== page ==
Friday ReadsPosted: May 20, 2011
It is definitely the silly season! You can tell that an election count down is nearing in the District. A judge of Chinese descent was successfully blocked by Republican Senators and Ben NelSOB for sounding like a communist. Did we go back to the McCarthy era and I missed it?
Six years ago, Ninth Circuit judicial nominee Goodwin Liu published an op-ed in which he made the utterly banal point that a conservative interest group used the terms “free enterprise,”‘ “private ownership of property,” and “limited government” as “code words for an ideological agenda hostile to environmental, workplace, and consumer protections.” In a speech on the Senate floor yesterday, however, Sen. Chuck Grassley (R-IA) somehow managed to interpret this op-ed as proof that Liu wants to turn America into “Communist-run China”:
GRASSLEY: Does [Liu] think we’re the communist-run China? That the government runs everything? That it’s a better place when they put online every week a coal-fired plant to pollute the air, put more carbon dioxide into the air then we do in the United States, and where children are dying because food is poisoned, and consumers aren’t protected, and where every miner in the China coal mines is in jeopardy of losing their lives? That’s how out of place this guy is when he talks about “free enterprise,” “private ownership of property,” and “limited government” being something somehow bad, but if you get government more involved, like they do in China, it’s somehow a better place.
Republicans appear to be pulling out all the bells and dogwhistles for this one. This is the first time a judicial nominee has been blocked since 2005.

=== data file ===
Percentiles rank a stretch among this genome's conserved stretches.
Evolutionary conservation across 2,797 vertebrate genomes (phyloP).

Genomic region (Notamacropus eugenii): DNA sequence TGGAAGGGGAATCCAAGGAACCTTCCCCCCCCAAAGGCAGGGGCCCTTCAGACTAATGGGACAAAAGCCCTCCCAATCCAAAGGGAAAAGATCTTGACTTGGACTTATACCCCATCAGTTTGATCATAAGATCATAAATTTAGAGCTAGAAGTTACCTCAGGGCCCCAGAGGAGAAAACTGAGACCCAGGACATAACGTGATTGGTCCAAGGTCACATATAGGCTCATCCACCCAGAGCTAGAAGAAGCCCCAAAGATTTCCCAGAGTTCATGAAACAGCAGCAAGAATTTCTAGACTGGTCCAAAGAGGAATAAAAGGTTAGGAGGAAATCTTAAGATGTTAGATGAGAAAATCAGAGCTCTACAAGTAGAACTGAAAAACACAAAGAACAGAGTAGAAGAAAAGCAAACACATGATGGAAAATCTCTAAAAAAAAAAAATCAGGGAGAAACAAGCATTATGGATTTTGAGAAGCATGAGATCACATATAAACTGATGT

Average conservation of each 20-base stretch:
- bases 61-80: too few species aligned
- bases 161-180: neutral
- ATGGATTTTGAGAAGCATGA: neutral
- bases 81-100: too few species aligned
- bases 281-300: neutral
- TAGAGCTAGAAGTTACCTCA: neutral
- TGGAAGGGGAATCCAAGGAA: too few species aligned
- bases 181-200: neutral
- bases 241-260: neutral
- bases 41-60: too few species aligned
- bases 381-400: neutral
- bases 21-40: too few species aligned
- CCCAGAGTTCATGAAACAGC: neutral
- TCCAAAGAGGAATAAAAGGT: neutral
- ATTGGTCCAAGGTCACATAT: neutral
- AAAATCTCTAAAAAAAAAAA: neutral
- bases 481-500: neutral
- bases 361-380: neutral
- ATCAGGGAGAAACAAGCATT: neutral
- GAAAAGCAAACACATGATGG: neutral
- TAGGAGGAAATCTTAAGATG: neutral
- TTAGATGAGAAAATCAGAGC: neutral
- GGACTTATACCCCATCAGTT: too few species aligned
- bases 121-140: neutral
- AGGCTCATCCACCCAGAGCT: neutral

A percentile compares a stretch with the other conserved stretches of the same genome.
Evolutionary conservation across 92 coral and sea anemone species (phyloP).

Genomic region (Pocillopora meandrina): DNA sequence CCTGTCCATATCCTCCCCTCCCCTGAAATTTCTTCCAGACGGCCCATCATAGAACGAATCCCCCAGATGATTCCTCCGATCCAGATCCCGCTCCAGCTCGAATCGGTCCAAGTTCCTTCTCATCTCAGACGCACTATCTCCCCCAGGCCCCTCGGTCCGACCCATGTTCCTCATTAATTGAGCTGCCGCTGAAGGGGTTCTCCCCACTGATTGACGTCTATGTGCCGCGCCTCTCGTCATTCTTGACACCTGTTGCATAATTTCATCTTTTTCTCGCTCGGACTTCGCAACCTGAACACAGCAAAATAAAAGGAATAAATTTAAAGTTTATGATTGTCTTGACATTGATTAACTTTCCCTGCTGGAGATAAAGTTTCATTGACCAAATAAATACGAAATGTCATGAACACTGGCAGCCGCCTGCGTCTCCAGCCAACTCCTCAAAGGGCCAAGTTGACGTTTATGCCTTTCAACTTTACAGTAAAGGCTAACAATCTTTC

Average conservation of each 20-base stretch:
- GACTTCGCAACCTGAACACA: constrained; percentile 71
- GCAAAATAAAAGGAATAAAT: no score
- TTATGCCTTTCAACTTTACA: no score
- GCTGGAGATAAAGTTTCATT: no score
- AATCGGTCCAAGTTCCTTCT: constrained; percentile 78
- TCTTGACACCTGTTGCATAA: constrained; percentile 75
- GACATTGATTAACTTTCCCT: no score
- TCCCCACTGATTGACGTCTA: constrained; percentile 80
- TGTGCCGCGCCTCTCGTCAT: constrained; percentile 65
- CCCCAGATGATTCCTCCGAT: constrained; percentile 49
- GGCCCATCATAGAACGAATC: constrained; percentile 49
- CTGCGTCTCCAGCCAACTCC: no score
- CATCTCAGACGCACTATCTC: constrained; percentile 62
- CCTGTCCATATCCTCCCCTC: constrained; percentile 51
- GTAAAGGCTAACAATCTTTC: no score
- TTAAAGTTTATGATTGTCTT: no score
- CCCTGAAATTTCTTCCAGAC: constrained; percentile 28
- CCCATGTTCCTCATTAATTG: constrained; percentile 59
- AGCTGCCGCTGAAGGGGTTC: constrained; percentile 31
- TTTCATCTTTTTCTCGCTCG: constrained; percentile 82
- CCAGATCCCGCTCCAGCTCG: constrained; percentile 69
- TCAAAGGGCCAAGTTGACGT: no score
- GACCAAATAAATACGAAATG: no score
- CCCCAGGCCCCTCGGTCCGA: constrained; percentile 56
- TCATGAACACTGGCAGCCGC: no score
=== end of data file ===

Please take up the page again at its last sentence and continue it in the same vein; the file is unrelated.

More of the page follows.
Liu also drew Republican ire over his criticism of Supreme Court Justice Samuel Alito in testimony when the conservative judge was nominated to the court.
“His outrageous attack on Judge Alito convinced me that Goodwin Liu is an ideologue,” South Carolina Sen. Lindsey Graham said before Thursday’s vote. “His statement showed he has nothing but disdain for those who disagree with him. Goodwin Liu should run for elected office, not serve as a judge.”
Imagine that! Some one with an opinion! Does that mean a person isn’t capable of honest judgement?
Obama gave a speech yesterday at the State Department indicating support for the Arab Spring and suggesting that a dialogue between Israel and Palestine is possible but must meet certain ground rules. One of these is controversial because it breaks with a speech given by President Bush that more or less accepted the reality of some Israel colonies in the occupied territories. That is that the negotiations be based on the 1967 agreement which would reverse Israeli colonization of territories that occurred after the agreement. Israel has already rejected the idea.
So while the core issues of the conflict must be negotiated, the basis of those negotiations is clear: a viable Palestine, a secure Israel. The United States believes that negotiations should result in two states, with permanent Palestinian borders with Israel, Jordan, and Egypt, and permanent Israeli borders with Palestine. We believe the borders of Israel and Palestine should be based on the 1967 lines with mutually agreed swaps, so that secure and recognized borders are established for both states. The Palestinian people must have the right to govern themselves, and reach their full potential, in a sovereign and contiguous state.